In the area of special screenings, the Asheville Film Society has Richard Lester’s Help! (1965) with the Beatles Tuesday, July 20, (that’s tonight) at 8 p.m. Next week’s AFS screening is John M. Stahl’s Imitation of Life (1934) Tuesday, July 27, at 8 p.m. Both screenings are in the Cinema Lounge at the Carolina. The Thursday Horror Picture Show is James Whale’s classic The Invisible Man on Thursday, July 22, at 8 p.m., also in the Carolina’s Cinema Lounge. World Cinema has Dalton Trumbo’s anti-war film Johnny Got His Gun (1971) Friday, July 23, at 8 p.m. in their new location in the Phil Mechanic building. The Hendersonville Film Society presents Roy Ward Baker’s A Night to Remember on Sunday, July 25, at 2 p.m. in the Smoky Mountain Theater at Lake Pointe Landing in Hendersonville. Full reviews and more information will be available at midnight tonight in the online edition of the Xpress. The review for Help! is currently up.
And for Asheville Film Society members (memberships are available at the Carolina Asheville) there’s a free members-only screening of I Am Love at 8 p.m. on Wednesday, July 21, at the Carolina.
The good news on the DVD front this week are the releases of The Runaways and Mother. If you missed these in theaters, correct that mistake. Also appearing are Cop Out and The Losers—those choices are strictly up to you. The more hardcore Bong Joon-ho fans may want to consider acquiring Mother as part of a Bong Joon-ho collection that also contains The Host and Barking Dogs Never Bite.
Notable TV screenings
On Wednesday, July 20, TCM has William Dieterle’s The Firebird (1934) at 10:30 a.m. This is not a good movie exactly, but it’s certainly a curious one—especially since it comes from the culturally inclined Dieterle and the liberal-minded Warner Bros. studio. This is reactionary silliness of the sort you might expect from MGM at its moralizing worst. Veree Teasdale, Richard Cortez, Lional Atwill and Anita Louise in a ridiculous story about the evils likely to befall folks who indulge in degenerate modern art like Stravinsky’s “The Firebird” (hence the title). It’s moralizing is so embarrassing that it might have pleased Hitler. It is, however, not without interest in a kind of “what were they thinking?” manner. More agreeable fare be found with Robert Florey’s B-movie mystery/thriller The Florentine Dagger (1935) at 11:45 a.m. Florey has often been overrated in recent years, but this unassuming and stylish little picture is worth a look.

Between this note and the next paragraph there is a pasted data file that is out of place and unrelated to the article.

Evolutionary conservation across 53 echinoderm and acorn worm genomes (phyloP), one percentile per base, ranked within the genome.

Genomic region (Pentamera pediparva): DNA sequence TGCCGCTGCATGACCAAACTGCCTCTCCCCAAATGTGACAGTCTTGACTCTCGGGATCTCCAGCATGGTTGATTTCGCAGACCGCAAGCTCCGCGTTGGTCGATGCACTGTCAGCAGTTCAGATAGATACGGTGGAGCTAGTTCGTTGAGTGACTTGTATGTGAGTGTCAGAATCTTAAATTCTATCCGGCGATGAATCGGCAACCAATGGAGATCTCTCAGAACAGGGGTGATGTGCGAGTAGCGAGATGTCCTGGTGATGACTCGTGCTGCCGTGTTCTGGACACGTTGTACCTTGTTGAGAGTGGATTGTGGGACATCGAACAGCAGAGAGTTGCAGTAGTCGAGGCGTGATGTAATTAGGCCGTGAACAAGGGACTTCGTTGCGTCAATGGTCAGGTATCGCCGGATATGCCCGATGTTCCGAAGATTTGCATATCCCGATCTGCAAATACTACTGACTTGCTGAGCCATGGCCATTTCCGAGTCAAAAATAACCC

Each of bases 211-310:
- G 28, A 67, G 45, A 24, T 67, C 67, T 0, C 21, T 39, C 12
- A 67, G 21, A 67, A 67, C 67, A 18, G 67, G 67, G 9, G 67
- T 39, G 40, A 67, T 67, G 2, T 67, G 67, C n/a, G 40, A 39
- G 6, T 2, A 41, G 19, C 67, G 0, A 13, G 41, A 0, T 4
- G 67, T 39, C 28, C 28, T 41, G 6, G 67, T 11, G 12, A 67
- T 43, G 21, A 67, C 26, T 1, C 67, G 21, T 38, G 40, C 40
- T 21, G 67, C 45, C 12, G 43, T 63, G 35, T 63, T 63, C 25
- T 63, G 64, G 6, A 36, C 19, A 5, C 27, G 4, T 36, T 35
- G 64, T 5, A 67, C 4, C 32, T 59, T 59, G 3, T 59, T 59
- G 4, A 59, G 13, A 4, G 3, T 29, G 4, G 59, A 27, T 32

On Sunday, July 25, TCM has Leo McCarey’s The Awful Truth (1937) at 10:15 a.m., one of the key screwball comedies and the film that finally catapulted Cary Grant to full-blown stardom (and Cary Grantdom). If you’ve never seen this, its a definite must-see. The same evening there’s a trio of Abbott and Costello movies: Buck Privates (1941) at 8 p.m., Ride ‘Em Cowboy (1942) at 9:30 p.m. and The Noose Hangs High (1948) at 11 p.m. Abbott and Costello are an acquired taste—a taste that I lost about 40 years ago. They do, however, have their fans, and Buck Privates is generally considered one of their better films. Ride ‘Em Cowboy is less highly regarded, but it does boast Ella Fitzgerald singing “A-Tisket, A-Tasket” as compensation. I’ve never seen The Noose Hangs High, but it’s usually dismissed as an inferior work made for a minor studio during a lapse in their contract with Universal.
On Tuesday, July 27, TCM offers five Doris Day movies in a row starting at 8 p.m. and running all night long. I note this merely in the spirit of good will. I wouldn’t want anyone coming across such a thing unaware.